Role Data. Role data consists of Role objects, including Roles subtypes such as Business Roles, IT Roles, Applications, and Assets.
Role data is similar to organization data, and these objects are relatively static after a customer deploys Waveset.
An exception to the preceding statement is a deployment that is integrated with an external source containing an authoritative set of roles. One integration style might be to feed role changes into Waveset, which causes Waveset Role data to be more volatile.
Generally, the number of role objects is small when compared to the number of identity objects such as users (assuming that multiple users share each role), but this depends on how each enterprise defines its roles.
Role data is stored in ROLEOBJ, ROLEATTR, and ROLECHANGE tables.
Account Data. Account data solely consists of account objects in the Account Index.
As with user data, account data can become rather large, with an object for each known resource account. Account objects are generally long-lived, removed at a relatively low rate, and after initial population, are created infrequently. Unless you frequently add or remove native accounts, or enable native change detection, account object modifications occur infrequently.
Waveset stores account data in ACCOUNT, ACCTATTR, and ACCTCHANGE tables.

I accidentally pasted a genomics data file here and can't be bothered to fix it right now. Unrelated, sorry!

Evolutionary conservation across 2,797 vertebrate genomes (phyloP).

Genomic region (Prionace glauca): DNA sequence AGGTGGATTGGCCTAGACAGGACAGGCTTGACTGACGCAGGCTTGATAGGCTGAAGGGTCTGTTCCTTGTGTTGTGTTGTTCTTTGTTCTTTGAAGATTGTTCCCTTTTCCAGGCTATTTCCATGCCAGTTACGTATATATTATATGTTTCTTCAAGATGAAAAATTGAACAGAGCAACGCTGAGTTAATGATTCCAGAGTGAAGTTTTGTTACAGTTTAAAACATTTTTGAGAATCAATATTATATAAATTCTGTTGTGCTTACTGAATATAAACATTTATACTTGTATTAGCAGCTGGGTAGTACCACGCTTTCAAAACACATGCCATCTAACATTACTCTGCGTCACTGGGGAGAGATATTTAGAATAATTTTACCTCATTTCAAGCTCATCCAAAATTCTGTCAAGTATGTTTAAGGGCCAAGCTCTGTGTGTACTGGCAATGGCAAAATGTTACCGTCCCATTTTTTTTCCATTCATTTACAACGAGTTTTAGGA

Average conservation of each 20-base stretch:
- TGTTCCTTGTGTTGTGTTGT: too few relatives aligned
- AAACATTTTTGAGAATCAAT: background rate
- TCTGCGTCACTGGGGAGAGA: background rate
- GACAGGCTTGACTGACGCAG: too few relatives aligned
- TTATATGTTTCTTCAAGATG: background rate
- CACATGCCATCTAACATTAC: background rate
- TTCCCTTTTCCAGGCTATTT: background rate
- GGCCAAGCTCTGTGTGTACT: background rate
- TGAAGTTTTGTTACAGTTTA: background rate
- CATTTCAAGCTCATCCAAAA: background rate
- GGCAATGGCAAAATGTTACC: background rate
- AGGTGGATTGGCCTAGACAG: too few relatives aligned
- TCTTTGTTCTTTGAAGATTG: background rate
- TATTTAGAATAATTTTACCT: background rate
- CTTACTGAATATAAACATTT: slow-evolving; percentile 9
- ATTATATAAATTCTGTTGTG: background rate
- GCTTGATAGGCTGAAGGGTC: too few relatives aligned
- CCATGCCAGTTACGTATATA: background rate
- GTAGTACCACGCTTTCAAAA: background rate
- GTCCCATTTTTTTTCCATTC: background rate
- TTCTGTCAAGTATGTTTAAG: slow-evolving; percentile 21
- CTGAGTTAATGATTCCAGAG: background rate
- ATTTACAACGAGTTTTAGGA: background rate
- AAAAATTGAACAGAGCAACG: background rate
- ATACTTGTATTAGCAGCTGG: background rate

Compliance Violation Data. Compliance Violation data contains violation records that indicate when the evaluation of an Audit Policy failed. These violation records exist until the same Audit Policy is evaluated against the same User and the policy passes. Violation records are created, modified, or deleted as part of an Audit Policy Scan or as part of an Access Review.
The number of violation records is proportional to the number of Audit Policies that are used in scans and the number of Users. An installation with 5000 users and 10 Audit Policies might have 500 violation records (5000 x 10 x 0.01), where the 0.01 multiplier depends on how strict the policies are and how user accounts are changed.
Waveset stores Compliance Violation records in OBJECT, ATTRIBUTE, and OBJCHANGE tables.
Entitlement Data. Entitlement data predominately consists of user entitlement objects, which are only created if you are doing compliance access reviews.
Entitlement records are created in large batches, modified slowly (days) after initial creation, and are then untouched. These records are deleted after an Access Review is deleted.
Waveset stores entitlement data in ENTITLE, ENTATTR, and ENTCHANGE tables.
Organization Data. This data consists of object group or organization objects.